Zona Zero:
"Although Sinking Steps...Rising Eyes come from the hardcore scene, other than the atypical vocalist Erin Toft, and its shouts of screamo no one would notice. Majestic Blue is a really innovative disc, where they gamble more with experimentation whose primary target is the creation of atmosphere that surrounds the listener. They are not afraid to use unusual instruments either, like the flute or the piano, or at times creating a contrast between the sweet feminine voice and the rabid masculine howls that seem to recreate the continuous fight between hope and desperation. Something that is much more clear when listening to the lyrics is the clear references to religion. Sinking Steps...Rising Eyes appears like a groups that moves away from the conventional and towards something that can satisfy the most anxious public. Recommended if you like: The Grand Silent System, Zyon, Envy"- (translated by Titus Haug)

Skyscraper #19:
"Despite the broad backlash that has accompanied the increasing popularity of post-rock, those with a weakness for the stuff just can't seem to get enough. Most of us started with Mogwai, then we shimmed up the ladder rung-by-rung, stopping by Godspeed You! Black Emperor's Canadian fortress of solitude, Tortoise's multi-faceted toolshed, and, more recently, Explosions In The Sky's castle of clean, bi-guitar consistency. But a new sector of the genre has emerged from the muck of all things metal to bridge the gap between Slint and the Mevlins. Call it doom, dirge, or post-metal, these slow-building bands are following the lead of pioneers such as Sleep, Earth, and Boris. Technically skirting along the lines of Isis and Red Sparowes more than straight-up rising-action rock or guttural sludge, Sinking Steps seek diversions of all denominations to better communicate their apparent dread, and their sound is both unique and familiar. The screams unsheathed by vocalist/melodica player Brandon Dejong are much more satisfying than the cavalier crowing of Aaron Turner, and Erin Toft's lovely singing cuts down on the easy-cheese that often squirts out when heavy bands try to flip things up with a gentler brand of melody. This six-track effort is ambitious, rough around the edges, and absolutely entrancing, each offering topping the last until album-closer "Procession Of The Dancing Dusk (Part II)" shoos away any staragglers. Extracting life from a template that is already becoming rote with multiple interpretations, Majestic Blue is a must for bored Neurosis devotees, post-rock revelers, and doom dudes alike."- Grant Purdum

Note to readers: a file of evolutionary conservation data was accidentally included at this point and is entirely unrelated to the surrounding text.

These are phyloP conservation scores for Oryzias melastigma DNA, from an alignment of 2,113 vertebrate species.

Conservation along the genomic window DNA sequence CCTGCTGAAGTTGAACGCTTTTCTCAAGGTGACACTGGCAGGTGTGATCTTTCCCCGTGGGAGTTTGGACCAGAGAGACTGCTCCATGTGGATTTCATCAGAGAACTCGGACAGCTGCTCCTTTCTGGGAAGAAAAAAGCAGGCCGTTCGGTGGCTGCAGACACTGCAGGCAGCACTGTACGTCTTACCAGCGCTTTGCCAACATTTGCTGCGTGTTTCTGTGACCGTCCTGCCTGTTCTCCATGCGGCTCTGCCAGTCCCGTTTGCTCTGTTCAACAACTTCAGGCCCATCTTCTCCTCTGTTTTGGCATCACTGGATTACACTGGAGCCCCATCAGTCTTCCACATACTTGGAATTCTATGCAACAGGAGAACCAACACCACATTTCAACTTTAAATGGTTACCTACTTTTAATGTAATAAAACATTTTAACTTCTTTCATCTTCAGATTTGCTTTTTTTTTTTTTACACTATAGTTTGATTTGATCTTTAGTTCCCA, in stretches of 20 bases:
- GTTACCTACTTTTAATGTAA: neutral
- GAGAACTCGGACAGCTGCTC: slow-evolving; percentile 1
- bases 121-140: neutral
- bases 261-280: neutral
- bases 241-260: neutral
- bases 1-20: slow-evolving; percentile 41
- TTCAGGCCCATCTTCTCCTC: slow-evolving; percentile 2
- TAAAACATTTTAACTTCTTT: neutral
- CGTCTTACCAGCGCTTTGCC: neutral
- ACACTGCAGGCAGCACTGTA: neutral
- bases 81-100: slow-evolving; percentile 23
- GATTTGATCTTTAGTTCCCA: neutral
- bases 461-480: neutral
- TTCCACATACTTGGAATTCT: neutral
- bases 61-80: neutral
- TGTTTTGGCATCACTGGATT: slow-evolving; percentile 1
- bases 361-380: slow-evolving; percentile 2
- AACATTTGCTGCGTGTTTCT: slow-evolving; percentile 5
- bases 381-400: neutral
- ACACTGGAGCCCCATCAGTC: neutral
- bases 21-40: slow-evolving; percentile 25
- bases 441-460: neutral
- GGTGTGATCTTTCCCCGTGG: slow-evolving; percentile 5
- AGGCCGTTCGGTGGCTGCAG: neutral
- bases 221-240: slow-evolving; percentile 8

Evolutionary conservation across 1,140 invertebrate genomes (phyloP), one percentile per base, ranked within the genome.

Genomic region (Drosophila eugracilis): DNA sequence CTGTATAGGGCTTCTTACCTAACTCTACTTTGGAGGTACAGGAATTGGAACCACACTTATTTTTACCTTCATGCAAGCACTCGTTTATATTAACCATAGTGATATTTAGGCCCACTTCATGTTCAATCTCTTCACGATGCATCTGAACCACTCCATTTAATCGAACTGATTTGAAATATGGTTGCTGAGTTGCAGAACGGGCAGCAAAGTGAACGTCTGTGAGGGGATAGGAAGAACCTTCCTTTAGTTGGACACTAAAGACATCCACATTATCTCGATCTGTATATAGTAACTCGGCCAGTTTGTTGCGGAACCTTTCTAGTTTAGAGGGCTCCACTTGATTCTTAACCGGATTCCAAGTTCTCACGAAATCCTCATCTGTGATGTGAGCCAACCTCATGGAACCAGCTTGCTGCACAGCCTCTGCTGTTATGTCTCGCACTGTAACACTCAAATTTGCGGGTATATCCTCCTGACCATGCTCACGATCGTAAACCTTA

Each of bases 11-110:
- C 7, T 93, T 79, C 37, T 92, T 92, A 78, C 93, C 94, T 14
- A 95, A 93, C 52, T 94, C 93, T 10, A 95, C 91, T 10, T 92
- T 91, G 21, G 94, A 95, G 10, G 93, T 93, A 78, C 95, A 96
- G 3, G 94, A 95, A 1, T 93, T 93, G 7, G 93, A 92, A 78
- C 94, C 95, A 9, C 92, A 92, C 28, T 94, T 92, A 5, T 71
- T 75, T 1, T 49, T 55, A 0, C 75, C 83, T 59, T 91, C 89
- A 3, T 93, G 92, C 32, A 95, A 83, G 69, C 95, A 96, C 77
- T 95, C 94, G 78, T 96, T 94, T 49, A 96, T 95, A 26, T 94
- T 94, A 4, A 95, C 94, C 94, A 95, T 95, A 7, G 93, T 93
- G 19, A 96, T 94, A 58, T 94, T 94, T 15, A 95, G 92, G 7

"Sioux Falls, South Dakota's Sinking Steps...Rising Eyes were a band that never got their due. Their 2004 EP, Majestic Blue, is one of the best records ever released by one of the best bands almost no one outside of the upper Midwest is ever likely to have heard. Having recently played their last show, it's likely to stay that way too, and that is a shame.

Attempting to summarize this band's sound in words is not an easy task. They blended so many different sounds together with little concern for conventional genre boundaries that trying to pin down any specific influences or points of reference can be a challenge. While their work prior to this was much more straight-forward screamo/hardcore, Majestic Blue tones that down a bit in favor of a more piano-driven indie rock sound. If you were to imagine the heavy, progressive sensibilities of Isis mixed with Murder By Death and combined with alternating male and female vocals, you'd be halfway there.

Brandon Dejong's tortured screams wouldn't have sounded out of place on a Circle Takes the Square or Pg. 99 record, and are in stark contrast to Erin Toft's far more delicate and melodic voice. The two work incredibly well together though, and the contrast between them is breathtaking. Their poetic lyricism is also another highlight, painting a picture of a life spent at sea. It's an odd theme for a band that hailed from a place far from anything you could call an ocean, but it works.

Every song on here has an amazing sense of flow to it, with one track leading seamlessly into the next. It's the kind of record you can just put in, sit back, and allow to wash over you without skipping from song to song. From the soft keys that open up "Procession of the Dancing Dusk (Part I)" to the drum segue between "Alcor and Mizar" and "Penumbra," each song on Majestic Blue is extremely well-connected to the one before it. The band was also a seven-piece unit at the time this was recorded, and they made good use of their numbers by incorporating unconventional instrumentation. "Star-Lit Soliloquy" opens up with a lone acoustic guitar before a meandering flute melody creeps in. They continue to add layer after layer of drums, guitars, and pianos until the song sounds absolutely huge.

Majestic Blue is a fine example of how a band can be heavy yet soft, complex yet simplistic, dark yet beautiful. Fans of anything from Isis to Vedera to I Would Set Myself on Fire for You will probably be able to find a lot to like here, and would do well to look into this soon before it gets swept into total obscurity. A hidden gem if ever there was one." (five stars out of four)
- BenAndThieves